Why is word of mouth so vital to B2B companies? The relative expense of most B2B purchases outweighs B2C buys. Thus, there is a greater risk associated with B2B decision making. And when risk is higher, customers seek to avoid mistakes. And a primary way buyers avoid mistakes is by seeking the opinions of current customers, via online and offline word of mouth recommendations and referrals.
But what’s fascinating to me is that we know this to be true, in our gut. OF COURSE, word of mouth is important for B2B. Yet, very few companies have an actual strategy for generating customer conversations.
Word of mouth just may be the most important element of B2B success, but scant attention is actually paid to it. Remarkable!
Last week, I had the pleasure of conducting a half-day workshop on Talk Triggers and B2B word of mouth marketing, in cooperation with our friends at Desantis Breindel, a terrific B2B branding agency located in New York City.
They brought together an interesting collection of B2B marketing leaders from a variety of industries, including health care, law, finance and beyond.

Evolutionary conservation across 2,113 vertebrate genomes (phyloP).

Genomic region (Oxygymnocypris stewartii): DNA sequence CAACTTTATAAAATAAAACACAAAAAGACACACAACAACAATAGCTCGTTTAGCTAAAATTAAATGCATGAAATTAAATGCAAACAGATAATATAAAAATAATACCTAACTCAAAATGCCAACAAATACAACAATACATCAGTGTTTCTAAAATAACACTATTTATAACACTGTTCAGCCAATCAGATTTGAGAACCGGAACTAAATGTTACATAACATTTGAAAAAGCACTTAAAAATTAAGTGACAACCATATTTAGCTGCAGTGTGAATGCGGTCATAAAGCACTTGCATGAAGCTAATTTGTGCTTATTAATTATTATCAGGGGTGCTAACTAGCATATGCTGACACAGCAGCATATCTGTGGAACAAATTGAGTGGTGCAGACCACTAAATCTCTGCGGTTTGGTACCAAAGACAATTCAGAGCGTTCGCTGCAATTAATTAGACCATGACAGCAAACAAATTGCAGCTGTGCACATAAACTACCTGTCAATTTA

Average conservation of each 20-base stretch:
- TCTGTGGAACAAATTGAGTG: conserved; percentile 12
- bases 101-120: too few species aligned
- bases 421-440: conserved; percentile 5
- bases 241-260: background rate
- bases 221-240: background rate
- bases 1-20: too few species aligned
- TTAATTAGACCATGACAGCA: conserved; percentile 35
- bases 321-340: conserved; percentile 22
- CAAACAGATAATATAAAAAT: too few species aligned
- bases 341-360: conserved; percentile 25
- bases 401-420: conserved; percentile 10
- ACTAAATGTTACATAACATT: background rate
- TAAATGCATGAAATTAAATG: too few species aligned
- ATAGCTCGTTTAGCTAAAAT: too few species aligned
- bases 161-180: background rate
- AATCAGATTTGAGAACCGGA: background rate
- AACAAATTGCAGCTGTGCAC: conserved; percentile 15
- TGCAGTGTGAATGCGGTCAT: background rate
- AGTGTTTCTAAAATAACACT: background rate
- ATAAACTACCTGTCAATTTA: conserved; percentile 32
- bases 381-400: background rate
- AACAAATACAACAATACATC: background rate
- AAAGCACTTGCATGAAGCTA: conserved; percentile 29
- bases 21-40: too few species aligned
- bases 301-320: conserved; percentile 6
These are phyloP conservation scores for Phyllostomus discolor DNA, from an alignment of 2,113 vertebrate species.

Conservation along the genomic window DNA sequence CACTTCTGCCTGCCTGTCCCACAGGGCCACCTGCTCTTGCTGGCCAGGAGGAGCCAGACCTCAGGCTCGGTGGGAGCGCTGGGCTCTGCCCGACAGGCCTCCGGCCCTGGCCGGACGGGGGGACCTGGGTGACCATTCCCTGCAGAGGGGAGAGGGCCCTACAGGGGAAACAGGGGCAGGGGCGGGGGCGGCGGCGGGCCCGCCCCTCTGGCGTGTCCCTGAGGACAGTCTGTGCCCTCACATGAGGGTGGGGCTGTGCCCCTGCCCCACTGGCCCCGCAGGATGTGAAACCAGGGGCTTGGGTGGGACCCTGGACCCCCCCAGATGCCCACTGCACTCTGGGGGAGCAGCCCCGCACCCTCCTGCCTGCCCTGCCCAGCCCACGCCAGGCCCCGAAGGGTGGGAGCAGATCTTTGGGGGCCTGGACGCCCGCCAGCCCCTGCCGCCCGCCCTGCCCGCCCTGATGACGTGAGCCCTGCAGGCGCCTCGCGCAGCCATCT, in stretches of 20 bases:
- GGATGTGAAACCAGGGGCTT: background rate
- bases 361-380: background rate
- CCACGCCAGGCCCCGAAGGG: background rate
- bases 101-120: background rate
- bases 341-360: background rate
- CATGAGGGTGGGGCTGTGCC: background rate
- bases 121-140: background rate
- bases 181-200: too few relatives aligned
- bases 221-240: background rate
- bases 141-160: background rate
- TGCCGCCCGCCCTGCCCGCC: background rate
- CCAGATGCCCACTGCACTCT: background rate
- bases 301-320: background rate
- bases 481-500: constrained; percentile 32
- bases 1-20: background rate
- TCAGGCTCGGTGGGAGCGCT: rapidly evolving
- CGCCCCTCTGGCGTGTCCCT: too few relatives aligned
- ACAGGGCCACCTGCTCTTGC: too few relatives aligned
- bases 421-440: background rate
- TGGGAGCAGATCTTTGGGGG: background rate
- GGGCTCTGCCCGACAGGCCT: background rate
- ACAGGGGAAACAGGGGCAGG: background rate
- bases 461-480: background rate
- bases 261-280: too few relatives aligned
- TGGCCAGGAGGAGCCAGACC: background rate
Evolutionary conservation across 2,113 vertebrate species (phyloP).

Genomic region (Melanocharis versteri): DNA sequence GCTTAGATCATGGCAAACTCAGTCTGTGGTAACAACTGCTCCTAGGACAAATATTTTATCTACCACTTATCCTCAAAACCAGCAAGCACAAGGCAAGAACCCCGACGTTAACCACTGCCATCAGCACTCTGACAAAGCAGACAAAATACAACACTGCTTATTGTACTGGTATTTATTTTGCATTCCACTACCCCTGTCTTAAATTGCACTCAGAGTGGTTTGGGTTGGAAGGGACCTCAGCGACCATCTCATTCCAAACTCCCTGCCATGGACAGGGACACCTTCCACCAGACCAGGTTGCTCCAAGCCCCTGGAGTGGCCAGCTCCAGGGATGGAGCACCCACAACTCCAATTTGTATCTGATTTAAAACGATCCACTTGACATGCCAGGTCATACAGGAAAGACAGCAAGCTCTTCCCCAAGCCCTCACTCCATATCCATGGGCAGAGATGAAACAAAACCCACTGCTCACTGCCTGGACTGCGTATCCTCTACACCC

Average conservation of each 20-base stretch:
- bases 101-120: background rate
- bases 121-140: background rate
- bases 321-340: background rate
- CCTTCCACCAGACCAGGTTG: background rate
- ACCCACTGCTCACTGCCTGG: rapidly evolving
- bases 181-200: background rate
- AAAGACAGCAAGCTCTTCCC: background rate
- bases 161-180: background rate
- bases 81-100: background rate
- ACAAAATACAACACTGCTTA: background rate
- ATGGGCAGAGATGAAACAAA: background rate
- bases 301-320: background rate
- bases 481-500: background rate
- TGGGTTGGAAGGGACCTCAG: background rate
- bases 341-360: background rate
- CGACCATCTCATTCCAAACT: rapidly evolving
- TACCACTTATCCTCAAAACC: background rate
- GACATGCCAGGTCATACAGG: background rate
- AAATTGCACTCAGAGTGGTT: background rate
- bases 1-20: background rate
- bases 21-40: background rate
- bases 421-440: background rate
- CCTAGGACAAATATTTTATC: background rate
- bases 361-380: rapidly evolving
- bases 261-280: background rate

I won’t go through the entire workshop here, as that would be pretty lengthy. (If you’re interested in a workshop of your own, let us know.) Meanwhile, here are 7 key principles of B2B word of mouth marketing.
1. B2B Word of Mouth Must be Purposeful
Most (nearly all) companies take a puzzling laissez-faire approach to word of mouth. They just assume that customers will take about the business. But will they? And if so, what are they saying?
Given the importance of word of mouth in B2B (see 91% figure above), is it wise to be lax about word of mouth strategy?
A Talk Trigger is something that you DO differently in your business, not something you SAY different in your business.
A Talk Trigger is not classic marketing. It’s not a price or a promotion. It’s not a contest or a coupon. It’s an operational choice that subsequently produces a marketing advantage by turning customers into volunteer marketers.
Freshbooks, for example, is a B2B accounting software company. Their Talk Trigger is their series of free events called I Make a Living. These events help connect their freelancer customers to the broader community, and to Freshbooks. They create a LOT of conversation.
3. Same is Lame
Many B2B companies play follow the leader. They analyze and evaluate which companies are flourishing in their category or market, and then try to mimic the best characteristics of that brand. This makes sense, as it reduces risk. If it ain’t broke, don’t fix it, and so forth.
But the problem with that approach is that it doesn’t create any chatter.
Competency doesn’t create conversations. You’ve never called a friend and told them, “Guess what? I flicked a switch and … a light turned on!”
Competency reduces churn and prevents customer defection. But it doesn’t give customers the urge to tell a story about the business, which is the coin of the word of mouth realm.